218 -‘Words? Better yet, action.”

By Hetty Gray

# 218

August 5, 2015

“Words? Better yet, action.”

Forty-eight hours remain until a stable of potential candidates take the stage at the Rock and Roll Hall of Fame in Cleveland. Would that their answers equal the memorable lyrics of the music so enshrined in that building.

Yes, song lyrics… Maybe that is a stretch for some of you, but take a moment to think about the overall morality and unusually apt messages of the songs we remember from the 50s and 60s. Oh, there were anomalies with car wrecks and tragedies, but most of the songs were seminal in their wisdom.

For example, review the lyrics of 1968’s “Get a Job!” by The Silhouettes. Today’s version might be “Create a Job!” We have the lowest participation rate in the national workforce in decades. True, more and more of us are slipping into the retirement years, but what of the college graduates and even the high school graduates who cannot find work?

We can lay part of the blame on governmental demands, and most small employers will tell you that health care costs cut deeply into their bottom line and deter them from expanding their employee numbers.

Getting back to the music, consider “The Great Pretender” (1955). Let’s hope that the men behind the podia actually answer with meaty answers instead of spewing “acceptable” rhetoric to avoid being caught up in a mainstream media firestorm.

I doubt if Mr. Trump has any such fear. Not long ago, most of us thought that straight talk had disappeared from the political scene. And then came Donald Trump…. Yes, “The Donald” who stepped away from working in his father’s successful business and launched into his own. He hasn’t done badly, has he? He did not succeed by making milk toast decisions or giving lukewarm answers to either his associates or his competitors. The “Great Pretender”? Not Trump….
And then there’s the 1958 hit “Yakety Yak” by The Coasters. There are few of us that have — at one time or another — thought that political spiels were nothing more than Yakety Yak and uttered as simple sound bites. No substance….

The Miracles brought us “Shop Around” in 1960. Isn’t that what this whole event Thursday night is about? Viewers need to assess the abilities and depth of each of these men. Like the lyrics suggest, Mama told her not to settle on the first man who came along. Instead, she should take care to shop around. So should primary voters.

The year 1965 gave us Simon and Garfunkel’s “Sounds of Silence”, but — so far — that does not apply to a number of these men. Consider, for instance Governor Mike Huckabee’s comment on Obama and Israel. While shocking to some, it was pointed and clear. Abandoning Israel and agreeing to allow Iran to be a nuclear power is tantamount to launching a new Holocaust. It’s ironic that mainstream media have no problem in assigning ugly terms to conservatives, and — more specifically — Christians. And where is the reaction to Christian beheadings overseas? Just as the administration cannot label Muslim Terrorists, neither can it identify those beheaded as Christians. How sad….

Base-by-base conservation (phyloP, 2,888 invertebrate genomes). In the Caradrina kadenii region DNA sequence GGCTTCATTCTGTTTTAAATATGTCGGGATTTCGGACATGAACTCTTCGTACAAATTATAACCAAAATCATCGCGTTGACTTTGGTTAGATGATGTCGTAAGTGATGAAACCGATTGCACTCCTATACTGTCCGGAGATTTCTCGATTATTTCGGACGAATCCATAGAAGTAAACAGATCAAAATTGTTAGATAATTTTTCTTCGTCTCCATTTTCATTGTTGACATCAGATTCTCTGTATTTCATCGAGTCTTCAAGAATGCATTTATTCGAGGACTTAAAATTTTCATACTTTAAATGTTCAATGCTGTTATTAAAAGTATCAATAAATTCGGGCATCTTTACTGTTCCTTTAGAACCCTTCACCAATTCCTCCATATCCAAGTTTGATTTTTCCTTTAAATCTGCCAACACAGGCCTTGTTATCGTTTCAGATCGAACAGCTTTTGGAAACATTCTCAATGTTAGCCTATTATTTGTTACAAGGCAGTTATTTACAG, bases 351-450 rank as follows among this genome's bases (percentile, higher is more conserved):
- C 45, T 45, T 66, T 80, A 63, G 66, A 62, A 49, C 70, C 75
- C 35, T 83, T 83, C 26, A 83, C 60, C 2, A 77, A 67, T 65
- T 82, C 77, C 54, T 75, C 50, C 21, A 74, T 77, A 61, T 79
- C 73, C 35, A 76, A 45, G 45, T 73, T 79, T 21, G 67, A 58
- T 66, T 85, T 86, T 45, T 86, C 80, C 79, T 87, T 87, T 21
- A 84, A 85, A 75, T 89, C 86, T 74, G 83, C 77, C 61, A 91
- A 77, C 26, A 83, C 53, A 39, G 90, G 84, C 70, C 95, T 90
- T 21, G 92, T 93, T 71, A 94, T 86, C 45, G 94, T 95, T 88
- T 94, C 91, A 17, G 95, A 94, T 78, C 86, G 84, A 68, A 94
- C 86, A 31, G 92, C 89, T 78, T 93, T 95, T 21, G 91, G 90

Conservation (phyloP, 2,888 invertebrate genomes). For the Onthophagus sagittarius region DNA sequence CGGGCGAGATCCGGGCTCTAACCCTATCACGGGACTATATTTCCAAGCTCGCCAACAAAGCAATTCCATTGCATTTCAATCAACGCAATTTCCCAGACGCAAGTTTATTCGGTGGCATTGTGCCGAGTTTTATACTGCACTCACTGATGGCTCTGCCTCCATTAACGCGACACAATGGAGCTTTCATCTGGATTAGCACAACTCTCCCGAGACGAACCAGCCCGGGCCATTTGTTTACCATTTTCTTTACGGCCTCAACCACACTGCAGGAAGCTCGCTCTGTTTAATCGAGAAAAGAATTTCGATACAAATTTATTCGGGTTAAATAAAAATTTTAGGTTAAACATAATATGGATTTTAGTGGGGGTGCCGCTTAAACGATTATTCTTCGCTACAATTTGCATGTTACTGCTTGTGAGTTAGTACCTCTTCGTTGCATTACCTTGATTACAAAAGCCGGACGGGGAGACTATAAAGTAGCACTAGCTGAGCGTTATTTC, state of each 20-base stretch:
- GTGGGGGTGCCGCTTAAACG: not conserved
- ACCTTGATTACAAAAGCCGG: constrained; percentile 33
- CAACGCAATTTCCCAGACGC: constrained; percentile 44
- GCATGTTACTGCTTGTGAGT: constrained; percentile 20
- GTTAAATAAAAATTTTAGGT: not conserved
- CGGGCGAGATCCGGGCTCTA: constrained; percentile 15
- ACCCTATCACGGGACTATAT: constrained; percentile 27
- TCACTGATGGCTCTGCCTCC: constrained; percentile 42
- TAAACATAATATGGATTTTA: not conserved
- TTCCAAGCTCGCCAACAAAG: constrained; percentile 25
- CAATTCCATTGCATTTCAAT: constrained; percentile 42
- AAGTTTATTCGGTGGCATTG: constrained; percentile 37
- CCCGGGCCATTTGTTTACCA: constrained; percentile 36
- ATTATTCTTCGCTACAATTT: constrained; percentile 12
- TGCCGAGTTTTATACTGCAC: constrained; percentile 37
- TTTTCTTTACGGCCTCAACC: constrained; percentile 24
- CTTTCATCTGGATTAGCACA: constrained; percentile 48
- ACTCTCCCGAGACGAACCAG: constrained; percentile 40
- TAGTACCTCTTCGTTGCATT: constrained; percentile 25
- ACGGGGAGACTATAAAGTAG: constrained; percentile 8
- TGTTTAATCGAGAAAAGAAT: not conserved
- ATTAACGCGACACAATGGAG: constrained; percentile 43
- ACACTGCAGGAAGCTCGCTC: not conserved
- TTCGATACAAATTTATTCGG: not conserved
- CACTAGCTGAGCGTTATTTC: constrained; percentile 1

Even sadder is that the song title does apply to President Obama in 2009 when the young people of Iran begged for support. It doesn’t take a rocket scientist to see the fallout of that inaction. Fallout? Sorry, apt choice, but perhaps a poor choice of words there…

1968: Tommy James and The Shondells offers another great title, “Mony, Mony.” While the spelling is wrong, the meat of the words could not be better. If there is one thing that we all worry about, it’s money. Businesses need to keep more in order to hire more. Workers need it for existence. Government needs to bring it in huge amounts. However, it needs to adopt a fair tax that applies to all. Yes, good old money. In short, money makes this nation hum. No lyrics needed for that tune.

If you doubt that, take a look at Greece. My, isn’t it the model of success for socialist policies? But, I digress. Back to the music….

1969 brings two titles to conclude this column.

First, consider Led Zeppelin’s “Dazed and Confused.” What better adjectives to describe the middle class across the nation, and — more specifically — the inner city families who hoped that the first black president would bring help to their neighborhoods? Nothing like that happened, and crime rates have continued to skyrocket in the inner cities around the country.

The Beatles close this column with what should be the goal of the next man to bring his acumen and determination into the Oval Office, “Come Together.”

At over seventy, I remember clearly every president back to Eisenhower. I have never seen or heard more divisive statements than those uttered by our current president over his terms in office.

We, as Americans, deserve better than this. We deserve a return to true representative government. We deserve a president committed to ridding us of mammoth federal debt, gutting waste in every government agency, dismantling the Department of Education, and returning lawmaking to the congress instead of ignoring its implementation by the judicial branch.

Lest the ground shake above the graves of each and every Founding Father, Americans need to demand a return to the government they envisioned and one that Benjamin Franklin, in particular, feared would not last. Recall his comment when a woman asked if the US constituted a democracy. His reply, “A republic, madam, if you can keep it.”

Can we restore it? Can we keep it? Pray that we can. Heed carefully the words of those who step up to the podia on Thursday night. The venue could not be more apt. “Rock and Roll Hall of Fame”? You bet! We need to rock the political establishment and roll forward to a better future.

Think about it.

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